We All Need Our Space Sometimes…

As college students, I know we have all had to deal with the struggle of finding ourselves while perhaps dealing with a difficult roommate. I know that I have had quite a few interesting growing experiences in my three and a half years here at Baylor, and I am the better for them. What has helped me through the difficult times is having the option between an immediate and nonimmediate space in which to choose to spend my time.

With living with roommates comes forced immediacy, which is often invited at first, then becomes forced, until you absolutely drive each other bananas! According to Richmond in Nonverbal Behavior in Interpersonal Relations, “aspects of the physical environment can have a major influence on social interaction” (203). That is why, when choosing a place to live, most of us choose apartments where we have our own space, our own room, a nonimmediate environment. A nonimmediate environment is “designed to afford privacy” (203). Although there is the option to spend your time in the immediate area of the house or apartment, such as the living room, kitchen, etc, you also have the option of spending time in your own, private, shut off, nonimmediate area.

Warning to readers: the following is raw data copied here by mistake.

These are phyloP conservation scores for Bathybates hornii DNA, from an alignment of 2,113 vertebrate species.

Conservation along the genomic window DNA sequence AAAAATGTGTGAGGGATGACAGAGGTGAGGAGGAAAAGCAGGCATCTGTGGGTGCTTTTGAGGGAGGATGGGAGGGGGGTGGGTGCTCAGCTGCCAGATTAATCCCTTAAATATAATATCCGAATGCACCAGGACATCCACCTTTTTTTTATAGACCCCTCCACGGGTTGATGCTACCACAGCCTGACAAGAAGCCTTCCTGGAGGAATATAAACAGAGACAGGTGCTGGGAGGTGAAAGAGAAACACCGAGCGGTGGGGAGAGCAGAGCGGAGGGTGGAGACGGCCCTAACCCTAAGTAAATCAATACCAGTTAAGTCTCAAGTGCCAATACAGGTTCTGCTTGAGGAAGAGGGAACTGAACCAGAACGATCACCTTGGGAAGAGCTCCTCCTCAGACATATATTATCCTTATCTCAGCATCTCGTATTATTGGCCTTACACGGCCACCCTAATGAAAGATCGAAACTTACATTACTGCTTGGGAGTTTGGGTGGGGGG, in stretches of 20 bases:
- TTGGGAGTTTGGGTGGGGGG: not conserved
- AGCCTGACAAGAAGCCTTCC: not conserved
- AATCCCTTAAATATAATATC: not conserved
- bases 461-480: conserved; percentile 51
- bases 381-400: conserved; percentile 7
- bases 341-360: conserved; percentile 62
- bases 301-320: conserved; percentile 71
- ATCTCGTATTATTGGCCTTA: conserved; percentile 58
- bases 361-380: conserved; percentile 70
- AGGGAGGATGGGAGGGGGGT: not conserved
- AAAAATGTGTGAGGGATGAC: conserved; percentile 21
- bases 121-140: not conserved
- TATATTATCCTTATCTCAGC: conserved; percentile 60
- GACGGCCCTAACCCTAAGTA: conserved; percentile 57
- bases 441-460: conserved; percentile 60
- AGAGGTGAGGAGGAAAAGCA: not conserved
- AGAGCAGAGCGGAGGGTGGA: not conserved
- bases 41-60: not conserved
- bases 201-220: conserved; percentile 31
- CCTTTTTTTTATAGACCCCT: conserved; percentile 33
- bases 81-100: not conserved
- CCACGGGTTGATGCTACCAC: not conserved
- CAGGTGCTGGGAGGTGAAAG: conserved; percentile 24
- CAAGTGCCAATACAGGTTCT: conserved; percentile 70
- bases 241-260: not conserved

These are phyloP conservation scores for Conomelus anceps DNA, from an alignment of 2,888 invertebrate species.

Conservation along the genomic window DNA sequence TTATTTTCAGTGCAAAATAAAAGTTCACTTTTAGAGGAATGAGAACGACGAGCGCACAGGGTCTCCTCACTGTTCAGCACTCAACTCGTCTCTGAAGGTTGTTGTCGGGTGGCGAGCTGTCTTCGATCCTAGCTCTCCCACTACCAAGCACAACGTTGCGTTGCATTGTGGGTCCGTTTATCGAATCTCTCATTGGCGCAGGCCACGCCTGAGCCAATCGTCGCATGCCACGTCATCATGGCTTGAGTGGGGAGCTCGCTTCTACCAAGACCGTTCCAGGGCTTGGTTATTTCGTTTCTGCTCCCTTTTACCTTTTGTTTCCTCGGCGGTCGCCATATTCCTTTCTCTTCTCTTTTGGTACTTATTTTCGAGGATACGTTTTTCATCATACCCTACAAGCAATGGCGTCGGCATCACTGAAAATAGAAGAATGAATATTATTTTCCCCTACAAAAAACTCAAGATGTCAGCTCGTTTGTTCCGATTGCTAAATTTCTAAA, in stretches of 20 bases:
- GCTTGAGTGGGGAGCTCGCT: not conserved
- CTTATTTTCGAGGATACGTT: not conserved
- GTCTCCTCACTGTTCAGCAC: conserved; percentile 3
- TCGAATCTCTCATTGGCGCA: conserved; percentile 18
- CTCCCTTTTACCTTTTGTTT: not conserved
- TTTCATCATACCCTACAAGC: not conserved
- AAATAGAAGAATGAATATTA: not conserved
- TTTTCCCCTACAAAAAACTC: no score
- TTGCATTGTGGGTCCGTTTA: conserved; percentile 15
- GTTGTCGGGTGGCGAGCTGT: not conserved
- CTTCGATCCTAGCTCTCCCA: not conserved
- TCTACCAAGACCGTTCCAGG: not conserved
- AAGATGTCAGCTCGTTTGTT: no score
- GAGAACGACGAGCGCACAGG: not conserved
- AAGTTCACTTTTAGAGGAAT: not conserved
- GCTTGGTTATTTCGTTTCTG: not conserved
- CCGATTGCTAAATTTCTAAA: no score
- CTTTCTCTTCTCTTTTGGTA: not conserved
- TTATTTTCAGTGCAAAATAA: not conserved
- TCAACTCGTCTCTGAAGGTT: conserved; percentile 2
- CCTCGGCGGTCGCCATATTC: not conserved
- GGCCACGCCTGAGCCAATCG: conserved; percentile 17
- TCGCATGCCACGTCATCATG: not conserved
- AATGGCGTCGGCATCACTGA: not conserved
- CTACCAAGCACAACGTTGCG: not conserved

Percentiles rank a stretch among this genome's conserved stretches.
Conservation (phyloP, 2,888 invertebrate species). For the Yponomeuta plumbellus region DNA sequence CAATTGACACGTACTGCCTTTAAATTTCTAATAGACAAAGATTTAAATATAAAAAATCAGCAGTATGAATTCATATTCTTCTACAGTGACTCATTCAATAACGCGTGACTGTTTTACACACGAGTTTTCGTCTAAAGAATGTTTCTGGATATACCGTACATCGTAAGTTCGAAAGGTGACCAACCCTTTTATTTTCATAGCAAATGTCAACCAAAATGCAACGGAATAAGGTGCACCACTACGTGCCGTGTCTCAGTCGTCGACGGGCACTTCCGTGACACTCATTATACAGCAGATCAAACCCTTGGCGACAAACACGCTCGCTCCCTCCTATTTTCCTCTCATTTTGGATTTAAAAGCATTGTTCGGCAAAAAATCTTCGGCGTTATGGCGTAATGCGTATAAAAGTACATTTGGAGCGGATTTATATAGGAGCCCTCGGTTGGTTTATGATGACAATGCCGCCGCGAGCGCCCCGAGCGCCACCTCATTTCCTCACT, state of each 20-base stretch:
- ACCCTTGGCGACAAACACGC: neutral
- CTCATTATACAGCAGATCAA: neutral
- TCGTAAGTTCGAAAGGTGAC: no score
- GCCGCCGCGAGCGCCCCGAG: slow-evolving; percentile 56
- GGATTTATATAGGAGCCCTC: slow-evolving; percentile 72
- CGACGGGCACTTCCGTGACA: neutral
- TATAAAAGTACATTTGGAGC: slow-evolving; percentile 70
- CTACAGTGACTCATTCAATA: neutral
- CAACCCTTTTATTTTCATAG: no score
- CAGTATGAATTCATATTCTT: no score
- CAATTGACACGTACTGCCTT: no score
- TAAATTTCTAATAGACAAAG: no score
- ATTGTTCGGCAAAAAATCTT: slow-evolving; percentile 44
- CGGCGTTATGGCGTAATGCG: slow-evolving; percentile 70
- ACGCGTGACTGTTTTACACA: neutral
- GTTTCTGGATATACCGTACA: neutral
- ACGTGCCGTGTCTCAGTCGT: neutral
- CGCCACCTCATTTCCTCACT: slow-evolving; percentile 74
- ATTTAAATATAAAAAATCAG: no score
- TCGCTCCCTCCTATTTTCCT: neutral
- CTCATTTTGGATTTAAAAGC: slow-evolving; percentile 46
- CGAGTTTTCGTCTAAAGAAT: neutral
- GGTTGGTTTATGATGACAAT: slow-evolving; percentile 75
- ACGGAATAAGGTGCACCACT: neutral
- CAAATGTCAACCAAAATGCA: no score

I believe that as human beings we need both immediate and nonimmediate spaces in order to be happy. Although each person has their own preference, I think it is most healthy to have a balanced amount of time in each space. I know that when I have had too much alone time or too much people time, I start to feel unbalanced. What are some of your thoughts?


2 thoughts on “We All Need Our Space Sometimes…

  1. Nice Blog. I agree with your comment about needing the perfect balance. Sometimes ill just get up and go to Wal Mart just so that I can get away from my roommate, on the other hand sometimes i can be around him for a whole day without a problem. I think it just goes to show how important it is to have a nonimmediate environment and privacy available to you.

  2. Katie, I definitely agree with your thoughts on people needing immediate and nonimmediate areas in order to be happy. One of my roommates and I have lived together for 3 years now; the first year we had separate rooms, the next we shared, and now we each have our own rooms again. We get along a lot better when we have our own rooms!
    I think this is because now when we spend time in the same space talking it is because we want to, not because we have to. When you are with someone all the time in the same space it increases immediacy in an unnatural way. Having separate areas allows you to let immediacy grow in a slower more comfortable rate.

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